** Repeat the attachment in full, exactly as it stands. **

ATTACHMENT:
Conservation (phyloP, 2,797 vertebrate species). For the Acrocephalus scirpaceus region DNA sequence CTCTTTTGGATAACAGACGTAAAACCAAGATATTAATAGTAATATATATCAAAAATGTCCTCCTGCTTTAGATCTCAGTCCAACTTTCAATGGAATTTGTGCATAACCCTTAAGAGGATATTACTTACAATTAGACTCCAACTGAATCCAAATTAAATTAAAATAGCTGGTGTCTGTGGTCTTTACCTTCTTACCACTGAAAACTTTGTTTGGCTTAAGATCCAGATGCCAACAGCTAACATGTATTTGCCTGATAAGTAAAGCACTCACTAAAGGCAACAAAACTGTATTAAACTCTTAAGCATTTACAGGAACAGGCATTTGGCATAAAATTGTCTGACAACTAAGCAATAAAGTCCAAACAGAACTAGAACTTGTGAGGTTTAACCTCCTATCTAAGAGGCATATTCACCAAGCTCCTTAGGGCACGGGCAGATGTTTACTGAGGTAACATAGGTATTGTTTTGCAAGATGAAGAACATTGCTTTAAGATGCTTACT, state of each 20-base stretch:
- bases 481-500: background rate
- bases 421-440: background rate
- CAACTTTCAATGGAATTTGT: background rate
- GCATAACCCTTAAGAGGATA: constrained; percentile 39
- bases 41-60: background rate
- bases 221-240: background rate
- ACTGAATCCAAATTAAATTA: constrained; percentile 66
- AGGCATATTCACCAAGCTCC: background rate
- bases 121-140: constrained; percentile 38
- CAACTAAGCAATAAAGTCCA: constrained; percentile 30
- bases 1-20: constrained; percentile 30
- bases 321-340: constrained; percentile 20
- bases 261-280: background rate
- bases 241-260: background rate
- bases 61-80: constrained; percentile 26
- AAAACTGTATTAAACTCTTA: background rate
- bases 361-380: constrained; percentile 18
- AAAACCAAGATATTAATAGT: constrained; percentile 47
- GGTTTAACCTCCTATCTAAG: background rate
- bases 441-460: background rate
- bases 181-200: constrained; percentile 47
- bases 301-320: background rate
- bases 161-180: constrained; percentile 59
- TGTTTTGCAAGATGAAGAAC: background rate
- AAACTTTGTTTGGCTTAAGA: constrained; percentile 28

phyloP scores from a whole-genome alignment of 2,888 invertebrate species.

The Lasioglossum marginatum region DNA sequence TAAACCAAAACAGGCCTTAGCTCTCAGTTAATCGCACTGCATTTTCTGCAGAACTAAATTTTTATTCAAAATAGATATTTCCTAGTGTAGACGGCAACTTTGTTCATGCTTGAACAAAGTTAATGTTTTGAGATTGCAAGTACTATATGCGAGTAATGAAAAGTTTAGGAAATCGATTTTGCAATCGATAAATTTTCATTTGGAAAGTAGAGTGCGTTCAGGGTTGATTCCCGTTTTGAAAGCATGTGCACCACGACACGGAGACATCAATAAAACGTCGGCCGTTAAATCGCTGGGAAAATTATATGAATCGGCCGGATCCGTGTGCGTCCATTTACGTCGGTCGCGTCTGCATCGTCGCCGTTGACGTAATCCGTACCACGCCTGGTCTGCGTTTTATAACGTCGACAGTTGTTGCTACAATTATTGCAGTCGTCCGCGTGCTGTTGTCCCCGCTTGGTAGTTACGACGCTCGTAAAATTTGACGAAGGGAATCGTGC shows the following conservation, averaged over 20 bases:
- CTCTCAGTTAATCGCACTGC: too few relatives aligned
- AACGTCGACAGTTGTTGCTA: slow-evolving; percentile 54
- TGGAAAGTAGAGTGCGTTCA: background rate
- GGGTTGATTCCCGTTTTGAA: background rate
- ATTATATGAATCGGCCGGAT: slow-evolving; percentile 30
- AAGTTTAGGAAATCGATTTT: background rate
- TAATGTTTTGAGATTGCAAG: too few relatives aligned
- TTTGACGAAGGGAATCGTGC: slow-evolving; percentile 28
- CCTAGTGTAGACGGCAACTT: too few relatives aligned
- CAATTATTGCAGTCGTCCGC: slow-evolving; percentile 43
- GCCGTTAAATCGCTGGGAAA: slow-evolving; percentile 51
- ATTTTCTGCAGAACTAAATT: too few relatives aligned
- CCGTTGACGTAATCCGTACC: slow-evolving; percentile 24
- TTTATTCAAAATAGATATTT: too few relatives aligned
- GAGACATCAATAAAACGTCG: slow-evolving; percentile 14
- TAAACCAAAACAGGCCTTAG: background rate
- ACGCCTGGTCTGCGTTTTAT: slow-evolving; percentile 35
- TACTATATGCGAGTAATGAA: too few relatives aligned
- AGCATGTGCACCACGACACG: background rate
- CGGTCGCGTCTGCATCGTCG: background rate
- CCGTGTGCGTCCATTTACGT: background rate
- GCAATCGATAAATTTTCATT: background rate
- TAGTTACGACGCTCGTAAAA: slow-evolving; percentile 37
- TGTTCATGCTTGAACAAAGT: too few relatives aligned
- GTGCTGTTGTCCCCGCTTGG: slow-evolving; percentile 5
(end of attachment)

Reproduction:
Conservation (phyloP, 2,797 vertebrate species). For the Acrocephalus scirpaceus region DNA sequence CTCTTTTGGATAACAGACGTAAAACCAAGATATTAATAGTAATATATATCAAAAATGTCCTCCTGCTTTAGATCTCAGTCCAACTTTCAATGGAATTTGTGCATAACCCTTAAGAGGATATTACTTACAATTAGACTCCAACTGAATCCAAATTAAATTAAAATAGCTGGTGTCTGTGGTCTTTACCTTCTTACCACTGAAAACTTTGTTTGGCTTAAGATCCAGATGCCAACAGCTAACATGTATTTGCCTGATAAGTAAAGCACTCACTAAAGGCAACAAAACTGTATTAAACTCTTAAGCATTTACAGGAACAGGCATTTGGCATAAAATTGTCTGACAACTAAGCAATAAAGTCCAAACAGAACTAGAACTTGTGAGGTTTAACCTCCTATCTAAGAGGCATATTCACCAAGCTCCTTAGGGCACGGGCAGATGTTTACTGAGGTAACATAGGTATTGTTTTGCAAGATGAAGAACATTGCTTTAAGATGCTTACT, state of each 20-base stretch:
- bases 481-500: background rate
- bases 421-440: background rate
- CAACTTTCAATGGAATTTGT: background rate
- GCATAACCCTTAAGAGGATA: constrained; percentile 39
- bases 41-60: background rate
- bases 221-240: background rate
- ACTGAATCCAAATTAAATTA: constrained; percentile 66
- AGGCATATTCACCAAGCTCC: background rate
- bases 121-140: constrained; percentile 38
- CAACTAAGCAATAAAGTCCA: constrained; percentile 30
- bases 1-20: constrained; percentile 30
- bases 321-340: constrained; percentile 20
- bases 261-280: background rate
- bases 241-260: background rate
- bases 61-80: constrained; percentile 26
- AAAACTGTATTAAACTCTTA: background rate
- bases 361-380: constrained; percentile 18
- AAAACCAAGATATTAATAGT: constrained; percentile 47
- GGTTTAACCTCCTATCTAAG: background rate
- bases 441-460: background rate
- bases 181-200: constrained; percentile 47
- bases 301-320: background rate
- bases 161-180: constrained; percentile 59
- TGTTTTGCAAGATGAAGAAC: background rate
- AAACTTTGTTTGGCTTAAGA: constrained; percentile 28

phyloP scores from a whole-genome alignment of 2,888 invertebrate species.

The Lasioglossum marginatum region DNA sequence TAAACCAAAACAGGCCTTAGCTCTCAGTTAATCGCACTGCATTTTCTGCAGAACTAAATTTTTATTCAAAATAGATATTTCCTAGTGTAGACGGCAACTTTGTTCATGCTTGAACAAAGTTAATGTTTTGAGATTGCAAGTACTATATGCGAGTAATGAAAAGTTTAGGAAATCGATTTTGCAATCGATAAATTTTCATTTGGAAAGTAGAGTGCGTTCAGGGTTGATTCCCGTTTTGAAAGCATGTGCACCACGACACGGAGACATCAATAAAACGTCGGCCGTTAAATCGCTGGGAAAATTATATGAATCGGCCGGATCCGTGTGCGTCCATTTACGTCGGTCGCGTCTGCATCGTCGCCGTTGACGTAATCCGTACCACGCCTGGTCTGCGTTTTATAACGTCGACAGTTGTTGCTACAATTATTGCAGTCGTCCGCGTGCTGTTGTCCCCGCTTGGTAGTTACGACGCTCGTAAAATTTGACGAAGGGAATCGTGC shows the following conservation, averaged over 20 bases:
- CTCTCAGTTAATCGCACTGC: too few relatives aligned
- AACGTCGACAGTTGTTGCTA: slow-evolving; percentile 54
- TGGAAAGTAGAGTGCGTTCA: background rate
- GGGTTGATTCCCGTTTTGAA: background rate
- ATTATATGAATCGGCCGGAT: slow-evolving; percentile 30
- AAGTTTAGGAAATCGATTTT: background rate
- TAATGTTTTGAGATTGCAAG: too few relatives aligned
- TTTGACGAAGGGAATCGTGC: slow-evolving; percentile 28
- CCTAGTGTAGACGGCAACTT: too few relatives aligned
- CAATTATTGCAGTCGTCCGC: slow-evolving; percentile 43
- GCCGTTAAATCGCTGGGAAA: slow-evolving; percentile 51
- ATTTTCTGCAGAACTAAATT: too few relatives aligned
- CCGTTGACGTAATCCGTACC: slow-evolving; percentile 24
- TTTATTCAAAATAGATATTT: too few relatives aligned
- GAGACATCAATAAAACGTCG: slow-evolving; percentile 14
- TAAACCAAAACAGGCCTTAG: background rate
- ACGCCTGGTCTGCGTTTTAT: slow-evolving; percentile 35
- TACTATATGCGAGTAATGAA: too few relatives aligned
- AGCATGTGCACCACGACACG: background rate
- CGGTCGCGTCTGCATCGTCG: background rate
- CCGTGTGCGTCCATTTACGT: background rate
- GCAATCGATAAATTTTCATT: background rate
- TAGTTACGACGCTCGTAAAA: slow-evolving; percentile 37
- TGTTCATGCTTGAACAAAGT: too few relatives aligned
- GTGCTGTTGTCCCCGCTTGG: slow-evolving; percentile 5